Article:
Briefs

Company News: Sony, Retailers, Danone, 85 Broads, Monsanto


Sony: An activist agitates for a spinoff

Hedge fund billionaire Daniel Loeb is pushing for Japan’s Sony (SNE) to spin off some of its most profitable assets. The unsolicited proposal may face an uphill battle in a nation that has long given a chilly reception to activist investors. Loeb, whose Third Point fund owns a 6.7 percent stake in Sony, has recommended that it spin off the profitable entertainment unit from the struggling electronics business via an initial public offering. The pitch comes as media stocks surge to all-time highs amid growing optimism that paid online streaming will help film and television studios weather a decline in DVD sales. Sony this month reported its first annual profit in five years, in part because of a weakening yen.

Retailers: A split in the response to Bangladesh

The world’s biggest retailers have thrown their support behind new safety measures in Bangladesh, almost a month after the collapse of a factory complex killed at least 1,127 garment workers. Wal-Mart Stores (WMT) said it would conduct in-depth inspections at the 270 Bangladesh facilities that supply its inventory. But it stopped short of signing a safety pact endorsed by Hennes & Mauritz (HMB:SS) and Inditex (ITX:SM), operators of the H&M and Zara apparel chains, respectively, that would pay suppliers more so factory owners can afford safety upgrades.

Danone: Boosting its baby business

Danone (BN:FP), the French food and beverage giant, has agreed to buy Happy Family, a U.S. maker of organic baby food, for an undisclosed sum. Since its 2006 launch, Happy Family says it’s won roughly 4 percent of the American baby-food market, bringing in more than $60 million in revenue last year. Twenty percent of Danone’s 2012 revenue came from its baby-nutrition division.

85 Broads: Krawcheck invests

Sallie Krawcheck, a former senior executive at Bank of America and Citigroup, is buying 85 Broads, a global membership network of 30,000 professional women. Events hosted by the group often feature women with leading roles in their fields. Former Goldman Sachs exec Janet Hanson founded 85 Broads in 1997 with a focus on Wall Street; it’s since grown to include members in 130 countries. Hanson will keep an investment stake and become chairman emeritus. The terms of the deal weren’t disclosed.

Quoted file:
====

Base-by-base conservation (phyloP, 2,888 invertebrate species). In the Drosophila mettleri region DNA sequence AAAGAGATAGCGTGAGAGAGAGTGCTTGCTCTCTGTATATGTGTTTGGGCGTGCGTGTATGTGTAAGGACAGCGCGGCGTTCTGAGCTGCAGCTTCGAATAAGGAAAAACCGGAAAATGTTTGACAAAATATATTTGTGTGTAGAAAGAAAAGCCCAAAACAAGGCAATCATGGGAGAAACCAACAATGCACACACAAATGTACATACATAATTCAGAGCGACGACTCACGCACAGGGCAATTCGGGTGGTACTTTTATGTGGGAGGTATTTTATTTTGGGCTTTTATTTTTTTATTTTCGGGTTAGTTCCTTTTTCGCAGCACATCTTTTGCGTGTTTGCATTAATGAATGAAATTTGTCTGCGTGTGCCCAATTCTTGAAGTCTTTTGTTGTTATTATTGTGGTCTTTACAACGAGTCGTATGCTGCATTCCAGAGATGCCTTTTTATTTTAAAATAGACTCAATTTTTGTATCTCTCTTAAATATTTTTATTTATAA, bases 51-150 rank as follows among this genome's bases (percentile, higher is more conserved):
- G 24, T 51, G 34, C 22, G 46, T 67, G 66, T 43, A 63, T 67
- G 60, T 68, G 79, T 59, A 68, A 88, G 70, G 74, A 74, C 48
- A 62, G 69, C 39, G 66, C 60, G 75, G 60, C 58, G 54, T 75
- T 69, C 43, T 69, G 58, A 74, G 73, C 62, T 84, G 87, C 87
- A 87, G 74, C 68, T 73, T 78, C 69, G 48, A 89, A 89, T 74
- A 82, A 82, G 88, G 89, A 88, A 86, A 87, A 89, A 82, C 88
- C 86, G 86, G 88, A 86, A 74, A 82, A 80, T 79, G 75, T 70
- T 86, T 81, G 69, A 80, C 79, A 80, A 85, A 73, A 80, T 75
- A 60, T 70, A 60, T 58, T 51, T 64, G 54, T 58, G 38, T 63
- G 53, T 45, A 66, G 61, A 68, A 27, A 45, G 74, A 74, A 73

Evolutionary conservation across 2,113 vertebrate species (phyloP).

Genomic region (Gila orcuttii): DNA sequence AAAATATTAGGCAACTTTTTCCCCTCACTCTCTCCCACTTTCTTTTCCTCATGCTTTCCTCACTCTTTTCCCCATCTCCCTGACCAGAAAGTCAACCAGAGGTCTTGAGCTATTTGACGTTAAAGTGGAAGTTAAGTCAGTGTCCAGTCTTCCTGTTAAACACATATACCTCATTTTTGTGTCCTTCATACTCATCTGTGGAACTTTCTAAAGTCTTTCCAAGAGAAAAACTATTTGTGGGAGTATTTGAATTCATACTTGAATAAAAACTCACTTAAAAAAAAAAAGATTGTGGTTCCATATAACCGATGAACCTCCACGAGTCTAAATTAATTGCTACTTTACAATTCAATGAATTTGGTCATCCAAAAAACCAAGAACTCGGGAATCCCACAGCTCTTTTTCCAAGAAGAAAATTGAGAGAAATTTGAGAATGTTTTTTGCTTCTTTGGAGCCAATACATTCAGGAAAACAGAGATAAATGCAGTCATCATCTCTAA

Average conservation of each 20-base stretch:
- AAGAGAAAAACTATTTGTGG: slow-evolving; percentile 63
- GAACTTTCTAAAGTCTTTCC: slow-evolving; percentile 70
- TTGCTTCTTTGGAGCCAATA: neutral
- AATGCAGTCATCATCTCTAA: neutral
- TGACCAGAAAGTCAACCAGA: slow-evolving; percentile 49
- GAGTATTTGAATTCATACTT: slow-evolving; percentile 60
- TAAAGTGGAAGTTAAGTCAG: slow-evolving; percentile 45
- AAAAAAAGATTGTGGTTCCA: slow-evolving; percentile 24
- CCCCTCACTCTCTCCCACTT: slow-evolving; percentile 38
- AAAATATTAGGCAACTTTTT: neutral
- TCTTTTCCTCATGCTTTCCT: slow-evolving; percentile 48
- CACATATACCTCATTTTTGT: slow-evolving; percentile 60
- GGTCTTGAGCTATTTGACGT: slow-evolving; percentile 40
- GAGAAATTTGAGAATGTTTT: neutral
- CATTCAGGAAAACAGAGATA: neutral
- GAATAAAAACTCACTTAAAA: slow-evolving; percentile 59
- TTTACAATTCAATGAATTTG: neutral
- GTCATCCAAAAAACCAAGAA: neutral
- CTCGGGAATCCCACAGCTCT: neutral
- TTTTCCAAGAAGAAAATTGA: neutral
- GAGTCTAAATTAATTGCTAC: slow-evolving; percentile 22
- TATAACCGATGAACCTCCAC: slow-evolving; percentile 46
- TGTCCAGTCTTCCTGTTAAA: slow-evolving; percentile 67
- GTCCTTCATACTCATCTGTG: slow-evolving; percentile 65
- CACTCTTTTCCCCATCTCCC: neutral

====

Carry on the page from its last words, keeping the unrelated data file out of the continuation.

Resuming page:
Monsanto: A seed patent holds up in court

A U.S. Supreme Court ruling in a case involving Monsanto (MON) affirmed that companies can block efforts to circumvent patents on self-replicating technologies. The justices unanimously upheld an $84,456 award against an Indiana farmer who, rather than buying genetically modified soybean seeds from a Monsanto-authorized dealer, used harvested soybeans containing the same technology to plant his crops. The decision may also affect makers of live vaccines, genetically modified salmon, and bacteria strains used in medical research.

On the Move

— WellPoint: Directors Lenox Baker, Sheila Burke, and Susan Bayh resign after new CEO joins

— Anadarko Petroleum: Chairman James Hackett departs for Harvard Divinity School

— Transocean: Chairman Michael Talbert leaves

Kyle-stock-190
Stock is an associate editor for Businessweek.com. Twitter: @kylestock
Weise_190
Weise is a reporter for Bloomberg Businessweek in New York. Follow her on Twitter @kyweise.

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Companies Mentioned

  • SNE
    (Sony Corp)
    • $17.74 USD
    • -0.30
    • -1.69%
  • WMT
    (Wal-Mart Stores Inc)
    • $76.19 USD
    • -0.28
    • -0.37%
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